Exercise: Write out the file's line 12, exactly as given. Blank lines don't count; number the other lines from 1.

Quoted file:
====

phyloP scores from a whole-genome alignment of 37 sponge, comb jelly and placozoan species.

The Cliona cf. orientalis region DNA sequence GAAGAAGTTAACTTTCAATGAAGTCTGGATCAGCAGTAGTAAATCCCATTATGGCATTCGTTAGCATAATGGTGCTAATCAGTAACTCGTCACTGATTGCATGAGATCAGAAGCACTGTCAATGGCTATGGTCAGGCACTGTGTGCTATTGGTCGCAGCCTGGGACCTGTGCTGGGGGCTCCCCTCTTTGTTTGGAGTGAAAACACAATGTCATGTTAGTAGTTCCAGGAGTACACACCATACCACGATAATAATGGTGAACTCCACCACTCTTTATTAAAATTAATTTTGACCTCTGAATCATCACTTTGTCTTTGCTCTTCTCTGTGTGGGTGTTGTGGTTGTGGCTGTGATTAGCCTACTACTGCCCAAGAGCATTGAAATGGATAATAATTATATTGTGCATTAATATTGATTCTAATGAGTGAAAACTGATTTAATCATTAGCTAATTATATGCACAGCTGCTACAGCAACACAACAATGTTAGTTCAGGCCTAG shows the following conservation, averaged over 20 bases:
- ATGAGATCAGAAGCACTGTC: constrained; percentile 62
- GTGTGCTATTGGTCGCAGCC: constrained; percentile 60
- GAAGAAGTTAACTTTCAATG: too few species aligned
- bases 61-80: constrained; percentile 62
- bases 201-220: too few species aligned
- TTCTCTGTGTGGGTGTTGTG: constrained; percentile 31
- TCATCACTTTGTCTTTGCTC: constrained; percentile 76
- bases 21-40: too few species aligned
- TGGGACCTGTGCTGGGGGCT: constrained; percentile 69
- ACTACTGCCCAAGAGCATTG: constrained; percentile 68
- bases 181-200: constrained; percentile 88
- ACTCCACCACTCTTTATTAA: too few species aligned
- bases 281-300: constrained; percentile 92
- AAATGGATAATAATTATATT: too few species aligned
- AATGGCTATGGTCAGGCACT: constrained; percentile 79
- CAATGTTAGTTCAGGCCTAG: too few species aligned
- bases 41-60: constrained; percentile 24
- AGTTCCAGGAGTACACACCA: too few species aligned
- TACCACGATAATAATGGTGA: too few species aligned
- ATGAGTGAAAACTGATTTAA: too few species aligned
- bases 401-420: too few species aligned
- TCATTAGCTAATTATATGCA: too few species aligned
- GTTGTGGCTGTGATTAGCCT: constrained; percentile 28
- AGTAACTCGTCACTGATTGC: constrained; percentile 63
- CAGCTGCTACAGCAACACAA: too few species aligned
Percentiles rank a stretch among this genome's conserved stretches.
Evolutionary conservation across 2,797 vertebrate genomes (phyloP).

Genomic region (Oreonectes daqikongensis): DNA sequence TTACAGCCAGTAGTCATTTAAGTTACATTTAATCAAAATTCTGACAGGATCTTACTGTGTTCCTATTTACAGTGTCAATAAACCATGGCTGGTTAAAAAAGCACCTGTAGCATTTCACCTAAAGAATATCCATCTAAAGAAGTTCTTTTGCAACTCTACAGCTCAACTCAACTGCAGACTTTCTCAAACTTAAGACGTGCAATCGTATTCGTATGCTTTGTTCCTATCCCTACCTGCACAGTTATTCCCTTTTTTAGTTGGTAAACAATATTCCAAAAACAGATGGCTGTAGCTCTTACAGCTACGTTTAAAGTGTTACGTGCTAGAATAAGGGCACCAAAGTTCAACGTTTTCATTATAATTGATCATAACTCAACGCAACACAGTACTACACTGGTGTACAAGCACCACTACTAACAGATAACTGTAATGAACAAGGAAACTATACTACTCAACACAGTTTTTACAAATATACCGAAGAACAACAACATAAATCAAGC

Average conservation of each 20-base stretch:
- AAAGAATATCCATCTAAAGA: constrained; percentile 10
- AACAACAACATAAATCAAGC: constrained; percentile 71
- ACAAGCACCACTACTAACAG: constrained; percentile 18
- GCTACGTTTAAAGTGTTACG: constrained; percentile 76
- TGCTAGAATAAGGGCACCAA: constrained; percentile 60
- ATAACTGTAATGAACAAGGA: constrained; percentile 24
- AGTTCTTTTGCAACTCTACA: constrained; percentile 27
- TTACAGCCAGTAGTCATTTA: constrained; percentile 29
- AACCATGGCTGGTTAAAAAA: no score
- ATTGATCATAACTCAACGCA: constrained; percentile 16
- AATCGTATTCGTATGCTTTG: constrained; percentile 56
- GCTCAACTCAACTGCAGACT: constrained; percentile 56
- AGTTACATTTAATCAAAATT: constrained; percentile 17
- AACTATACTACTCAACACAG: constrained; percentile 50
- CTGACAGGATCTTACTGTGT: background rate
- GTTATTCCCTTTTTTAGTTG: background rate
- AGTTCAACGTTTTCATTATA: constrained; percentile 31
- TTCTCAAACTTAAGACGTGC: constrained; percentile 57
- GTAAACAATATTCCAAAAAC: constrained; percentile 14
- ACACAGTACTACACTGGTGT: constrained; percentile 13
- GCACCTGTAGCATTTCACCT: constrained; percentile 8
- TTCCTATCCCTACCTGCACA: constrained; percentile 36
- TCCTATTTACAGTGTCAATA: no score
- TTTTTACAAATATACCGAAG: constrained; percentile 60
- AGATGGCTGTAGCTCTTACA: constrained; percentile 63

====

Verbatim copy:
- ACTACTGCCCAAGAGCATTG: constrained; percentile 68